Conference Paper

Major Water and Electrolyte Compartment Shifts in Patients with Newly Diagnosed Essential Hypertension: Complementary Use of Two Advanced Bio-Impedance Analysers

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Objective: The natural history of essential hypertension entails a sequence of neuro-endocrine alterations in the human body, which possibly result in body composition and compartment changes that can be detected using bio-impedance analyzers (BIA). Indeed, hypertension may be caused by chronically increased activity of the stress axis and/or renin-angiotensin system via pleiotropic mechanisms, including increased vasoconstriction and salt and water retention. Methods: This was a pilot, two-Center, case-control, cross-sectional study, whose main aim was to evaluate body composition and compartment changes in patients with newly diagnosed untreated essential hypertension using advanced bioimpedometry (BIA-ACC and TomEEx devices, Biotekna Co, Venice, Italy). Psychometric questionnaires (DASS21 and PSS-14 questionnaires) were also administered. Twenty untreated patients [20] with essential hypertension and twenty [20] normotensive age-, gender- and weight- matched controls agreed to participate after meeting the inclusion criteria of the study. Results: The psychometric scores were in the normal range in our hypertensive patients [MdnDASS21DEPRESSION = 8.40, MdnDASS21ANXIETY = 6.36, MdnDASS21STRESS = 12, MdnPSS14= 33], while their fat mass (Hypertensive group: Mdn = 38, Control group: Mdn = 42.75, U = 117, p = 0.024, r = 0.35) and lean body mass (Hypertensive group: Mdn = 62.00, Control group: Mdn = 57.25, U = 117, p = 0.025, r = - 0.35) were, respectively, lesser and greater than those of the controls. Using, impedometry, hypertensive patients demonstrated major body composition and compartment changes compared to controls. They had intracellular dehydration [IntraCellular Water – ICW (%Weight) - (Hypertensive group: Mdn = 53, Control group: Mdn = 56.86, U = 90, p = 0.0020, r = 0.46)], with increased extracellular water volumes [ExtraCellular Water – ECW (%Weight) - (Hypertensive group: Mdn = 47, Control group: Mdn = 43.14, U = 90, p = 0.0023, r = -0.468)], largely deviating from the control group. They also had major differences in potassium and magnesium homeostasis, with a significant augmentation of extracellular potassium (ECK+) as percent of total body potassium (TBK) (Hypertensive group: Mdn = 2.35, Control group: Mdn = 1.96, U = 72, p = 0.0003, r = - 0.545) and a reduced K+/Mg2+ ratio (Hypertensive group: Mdn = 4.5, Control group: Mdn = 4.63, U = 72, p = 0.0042, r = 0.44). Regional spectroscopy (TomEEx) detected presence of increased water or “inflammation” in the entire abdominal area of the hypertensive group. Conclusions: We speculate that body water compartment shifts from the intracellular to the extracellular space, along with potassium loss and low magnesium may be related to the pathophysiology of hypertension. They may reflect a genetic/epigenetic predisposition to stress and/or renin-angiotensin system hyperactivity and/or action that usually presents with hypertension at mid-age.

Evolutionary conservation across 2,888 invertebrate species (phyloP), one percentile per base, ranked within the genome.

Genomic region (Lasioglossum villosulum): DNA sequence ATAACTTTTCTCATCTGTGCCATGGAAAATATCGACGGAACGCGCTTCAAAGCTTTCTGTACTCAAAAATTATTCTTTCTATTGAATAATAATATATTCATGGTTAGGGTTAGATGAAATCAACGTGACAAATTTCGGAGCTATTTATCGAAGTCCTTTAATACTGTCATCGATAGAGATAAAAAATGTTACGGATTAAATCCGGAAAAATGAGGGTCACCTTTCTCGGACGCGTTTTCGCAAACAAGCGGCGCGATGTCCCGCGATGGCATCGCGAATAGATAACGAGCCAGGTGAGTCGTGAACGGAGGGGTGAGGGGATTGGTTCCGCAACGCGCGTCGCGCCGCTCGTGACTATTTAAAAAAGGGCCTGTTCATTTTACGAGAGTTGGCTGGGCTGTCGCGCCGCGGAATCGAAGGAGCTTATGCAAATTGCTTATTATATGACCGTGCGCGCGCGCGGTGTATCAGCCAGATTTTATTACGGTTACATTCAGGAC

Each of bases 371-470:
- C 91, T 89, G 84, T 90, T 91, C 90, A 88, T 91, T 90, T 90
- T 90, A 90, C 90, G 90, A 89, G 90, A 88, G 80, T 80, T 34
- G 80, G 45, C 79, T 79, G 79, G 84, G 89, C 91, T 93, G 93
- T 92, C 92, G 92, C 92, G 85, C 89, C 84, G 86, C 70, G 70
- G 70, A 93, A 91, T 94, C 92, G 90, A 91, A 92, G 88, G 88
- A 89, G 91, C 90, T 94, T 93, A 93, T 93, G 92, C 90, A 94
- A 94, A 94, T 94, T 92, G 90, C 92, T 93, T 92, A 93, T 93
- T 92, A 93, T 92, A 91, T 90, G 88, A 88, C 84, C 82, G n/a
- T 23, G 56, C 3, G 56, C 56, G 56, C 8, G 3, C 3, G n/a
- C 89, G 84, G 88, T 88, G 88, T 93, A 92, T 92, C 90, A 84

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... The RAAS occasionally fails to maintain water homeostasis, resulting in dehydration. Apart from water losses, dehydration may also result from shifts in water compartment redistribution; these water shifts are exaggerated by the actions of cortisol [27,28]. ANP increases glomerular filtration rate and the sodium filtration fraction, reduces cardiac output, and inhibits both renin secretion and the aldosterone response to angiotensin [29]. ...
Recent studies have suggested that body composition is key to health and disease. First, fat tissue is a complex, essential, and highly active metabolic and endocrine organ that responds to afferent signals from traditional hormone systems and the central nervous system but also expresses and secretes factors with important endocrine, metabolic, and immune functions. Second, skeletal muscle mass is an important predictor of health in adult life, while severe mass loss has been associated with the frailty of old age. Studies have shown that skeletal muscle is also an important endocrine organ that secretes factors with autocrine, paracrine, or endocrine actions, which have been associated with inflammatory processes. Third, the bone is also a systemic endocrine regulator playing a pivotal role in health and disease. Finally, proper hydration in humans has been neglected as a health factor, especially in adults. Chronic stress and stress hormone hypersecretion alone or associated with distinct disorders, such as anxiety, depression, obesity, metabolic syndrome, autoimmune disorders, type 2 diabetes mellitus, and polycystic ovary syndrome (PCOS), have been associated with psychological and somatic manifestations, typically, increased fat mass, osteosarcopenia/frailty, cellular dehydration, and chronic systemic inflammation. This review aims to provide new insights into the newly developed concept of stress-related osteosarcopenic obesity and its prevention.
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